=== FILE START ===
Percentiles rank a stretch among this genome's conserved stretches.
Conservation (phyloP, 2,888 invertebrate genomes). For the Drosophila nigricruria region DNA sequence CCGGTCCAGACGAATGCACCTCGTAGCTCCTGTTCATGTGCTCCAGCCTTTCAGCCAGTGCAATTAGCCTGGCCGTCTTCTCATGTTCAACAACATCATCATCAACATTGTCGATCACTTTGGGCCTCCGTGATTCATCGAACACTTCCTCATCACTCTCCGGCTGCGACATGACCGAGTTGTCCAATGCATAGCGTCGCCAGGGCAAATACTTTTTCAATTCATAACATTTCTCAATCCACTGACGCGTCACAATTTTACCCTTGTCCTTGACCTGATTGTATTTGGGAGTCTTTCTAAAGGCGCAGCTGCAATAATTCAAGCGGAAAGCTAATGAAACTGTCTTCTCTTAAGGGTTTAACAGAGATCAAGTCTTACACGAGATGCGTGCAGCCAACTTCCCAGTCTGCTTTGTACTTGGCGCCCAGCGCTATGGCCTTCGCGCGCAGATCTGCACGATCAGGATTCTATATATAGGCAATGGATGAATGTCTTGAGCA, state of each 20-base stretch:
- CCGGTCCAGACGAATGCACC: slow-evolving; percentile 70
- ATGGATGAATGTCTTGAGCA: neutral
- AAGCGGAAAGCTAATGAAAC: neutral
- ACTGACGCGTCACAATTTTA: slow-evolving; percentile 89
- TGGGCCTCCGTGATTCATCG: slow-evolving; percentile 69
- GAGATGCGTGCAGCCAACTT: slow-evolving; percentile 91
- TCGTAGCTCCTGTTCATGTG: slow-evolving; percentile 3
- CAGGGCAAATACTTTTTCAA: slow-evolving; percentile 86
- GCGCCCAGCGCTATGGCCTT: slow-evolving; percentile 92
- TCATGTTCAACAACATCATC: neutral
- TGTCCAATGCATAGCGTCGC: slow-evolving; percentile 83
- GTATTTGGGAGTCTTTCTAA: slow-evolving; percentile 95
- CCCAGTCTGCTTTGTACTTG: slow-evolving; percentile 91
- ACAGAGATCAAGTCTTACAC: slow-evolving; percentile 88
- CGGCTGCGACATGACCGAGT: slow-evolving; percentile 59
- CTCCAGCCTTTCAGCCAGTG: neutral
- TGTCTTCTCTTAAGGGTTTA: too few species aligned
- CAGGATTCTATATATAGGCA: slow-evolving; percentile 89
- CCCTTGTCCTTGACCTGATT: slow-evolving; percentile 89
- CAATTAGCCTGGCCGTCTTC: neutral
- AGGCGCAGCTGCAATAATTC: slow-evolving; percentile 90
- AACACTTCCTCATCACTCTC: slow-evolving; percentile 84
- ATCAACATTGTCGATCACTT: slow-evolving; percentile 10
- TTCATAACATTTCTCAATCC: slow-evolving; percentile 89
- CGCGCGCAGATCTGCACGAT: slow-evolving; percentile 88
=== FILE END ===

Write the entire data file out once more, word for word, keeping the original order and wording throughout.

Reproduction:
Percentiles rank a stretch among this genome's conserved stretches.
Conservation (phyloP, 2,888 invertebrate genomes). For the Drosophila nigricruria region DNA sequence CCGGTCCAGACGAATGCACCTCGTAGCTCCTGTTCATGTGCTCCAGCCTTTCAGCCAGTGCAATTAGCCTGGCCGTCTTCTCATGTTCAACAACATCATCATCAACATTGTCGATCACTTTGGGCCTCCGTGATTCATCGAACACTTCCTCATCACTCTCCGGCTGCGACATGACCGAGTTGTCCAATGCATAGCGTCGCCAGGGCAAATACTTTTTCAATTCATAACATTTCTCAATCCACTGACGCGTCACAATTTTACCCTTGTCCTTGACCTGATTGTATTTGGGAGTCTTTCTAAAGGCGCAGCTGCAATAATTCAAGCGGAAAGCTAATGAAACTGTCTTCTCTTAAGGGTTTAACAGAGATCAAGTCTTACACGAGATGCGTGCAGCCAACTTCCCAGTCTGCTTTGTACTTGGCGCCCAGCGCTATGGCCTTCGCGCGCAGATCTGCACGATCAGGATTCTATATATAGGCAATGGATGAATGTCTTGAGCA, state of each 20-base stretch:
- CCGGTCCAGACGAATGCACC: slow-evolving; percentile 70
- ATGGATGAATGTCTTGAGCA: neutral
- AAGCGGAAAGCTAATGAAAC: neutral
- ACTGACGCGTCACAATTTTA: slow-evolving; percentile 89
- TGGGCCTCCGTGATTCATCG: slow-evolving; percentile 69
- GAGATGCGTGCAGCCAACTT: slow-evolving; percentile 91
- TCGTAGCTCCTGTTCATGTG: slow-evolving; percentile 3
- CAGGGCAAATACTTTTTCAA: slow-evolving; percentile 86
- GCGCCCAGCGCTATGGCCTT: slow-evolving; percentile 92
- TCATGTTCAACAACATCATC: neutral
- TGTCCAATGCATAGCGTCGC: slow-evolving; percentile 83
- GTATTTGGGAGTCTTTCTAA: slow-evolving; percentile 95
- CCCAGTCTGCTTTGTACTTG: slow-evolving; percentile 91
- ACAGAGATCAAGTCTTACAC: slow-evolving; percentile 88
- CGGCTGCGACATGACCGAGT: slow-evolving; percentile 59
- CTCCAGCCTTTCAGCCAGTG: neutral
- TGTCTTCTCTTAAGGGTTTA: too few species aligned
- CAGGATTCTATATATAGGCA: slow-evolving; percentile 89
- CCCTTGTCCTTGACCTGATT: slow-evolving; percentile 89
- CAATTAGCCTGGCCGTCTTC: neutral
- AGGCGCAGCTGCAATAATTC: slow-evolving; percentile 90
- AACACTTCCTCATCACTCTC: slow-evolving; percentile 84
- ATCAACATTGTCGATCACTT: slow-evolving; percentile 10
- TTCATAACATTTCTCAATCC: slow-evolving; percentile 89
- CGCGCGCAGATCTGCACGAT: slow-evolving; percentile 88